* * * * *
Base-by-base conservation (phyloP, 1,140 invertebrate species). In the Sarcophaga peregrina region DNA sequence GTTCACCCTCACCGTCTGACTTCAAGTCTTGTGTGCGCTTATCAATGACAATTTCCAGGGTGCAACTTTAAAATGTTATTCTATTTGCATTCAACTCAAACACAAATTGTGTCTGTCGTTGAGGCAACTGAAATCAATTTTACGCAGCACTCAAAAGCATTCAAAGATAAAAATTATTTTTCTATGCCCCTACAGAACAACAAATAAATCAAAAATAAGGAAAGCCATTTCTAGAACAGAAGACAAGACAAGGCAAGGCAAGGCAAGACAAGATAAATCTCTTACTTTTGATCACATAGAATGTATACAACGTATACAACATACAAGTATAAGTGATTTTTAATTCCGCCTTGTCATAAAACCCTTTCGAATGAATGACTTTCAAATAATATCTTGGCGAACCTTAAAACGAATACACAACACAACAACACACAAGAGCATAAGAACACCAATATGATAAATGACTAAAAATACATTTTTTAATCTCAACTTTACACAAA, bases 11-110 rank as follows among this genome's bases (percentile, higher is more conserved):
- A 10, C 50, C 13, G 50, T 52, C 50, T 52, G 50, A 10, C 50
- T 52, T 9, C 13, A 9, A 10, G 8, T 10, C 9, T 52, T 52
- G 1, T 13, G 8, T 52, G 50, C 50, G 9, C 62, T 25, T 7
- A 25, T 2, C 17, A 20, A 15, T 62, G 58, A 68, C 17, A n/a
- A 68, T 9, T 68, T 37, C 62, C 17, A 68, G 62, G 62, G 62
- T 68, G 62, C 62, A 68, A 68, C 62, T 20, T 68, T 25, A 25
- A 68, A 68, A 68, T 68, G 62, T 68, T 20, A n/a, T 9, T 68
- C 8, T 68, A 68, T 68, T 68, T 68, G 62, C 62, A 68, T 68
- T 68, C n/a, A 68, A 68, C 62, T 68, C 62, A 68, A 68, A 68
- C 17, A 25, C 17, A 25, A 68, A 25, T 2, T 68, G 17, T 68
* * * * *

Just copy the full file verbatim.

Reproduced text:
Base-by-base conservation (phyloP, 1,140 invertebrate species). In the Sarcophaga peregrina region DNA sequence GTTCACCCTCACCGTCTGACTTCAAGTCTTGTGTGCGCTTATCAATGACAATTTCCAGGGTGCAACTTTAAAATGTTATTCTATTTGCATTCAACTCAAACACAAATTGTGTCTGTCGTTGAGGCAACTGAAATCAATTTTACGCAGCACTCAAAAGCATTCAAAGATAAAAATTATTTTTCTATGCCCCTACAGAACAACAAATAAATCAAAAATAAGGAAAGCCATTTCTAGAACAGAAGACAAGACAAGGCAAGGCAAGGCAAGACAAGATAAATCTCTTACTTTTGATCACATAGAATGTATACAACGTATACAACATACAAGTATAAGTGATTTTTAATTCCGCCTTGTCATAAAACCCTTTCGAATGAATGACTTTCAAATAATATCTTGGCGAACCTTAAAACGAATACACAACACAACAACACACAAGAGCATAAGAACACCAATATGATAAATGACTAAAAATACATTTTTTAATCTCAACTTTACACAAA, bases 11-110 rank as follows among this genome's bases (percentile, higher is more conserved):
- A 10, C 50, C 13, G 50, T 52, C 50, T 52, G 50, A 10, C 50
- T 52, T 9, C 13, A 9, A 10, G 8, T 10, C 9, T 52, T 52
- G 1, T 13, G 8, T 52, G 50, C 50, G 9, C 62, T 25, T 7
- A 25, T 2, C 17, A 20, A 15, T 62, G 58, A 68, C 17, A n/a
- A 68, T 9, T 68, T 37, C 62, C 17, A 68, G 62, G 62, G 62
- T 68, G 62, C 62, A 68, A 68, C 62, T 20, T 68, T 25, A 25
- A 68, A 68, A 68, T 68, G 62, T 68, T 20, A n/a, T 9, T 68
- C 8, T 68, A 68, T 68, T 68, T 68, G 62, C 62, A 68, T 68
- T 68, C n/a, A 68, A 68, C 62, T 68, C 62, A 68, A 68, A 68
- C 17, A 25, C 17, A 25, A 68, A 25, T 2, T 68, G 17, T 68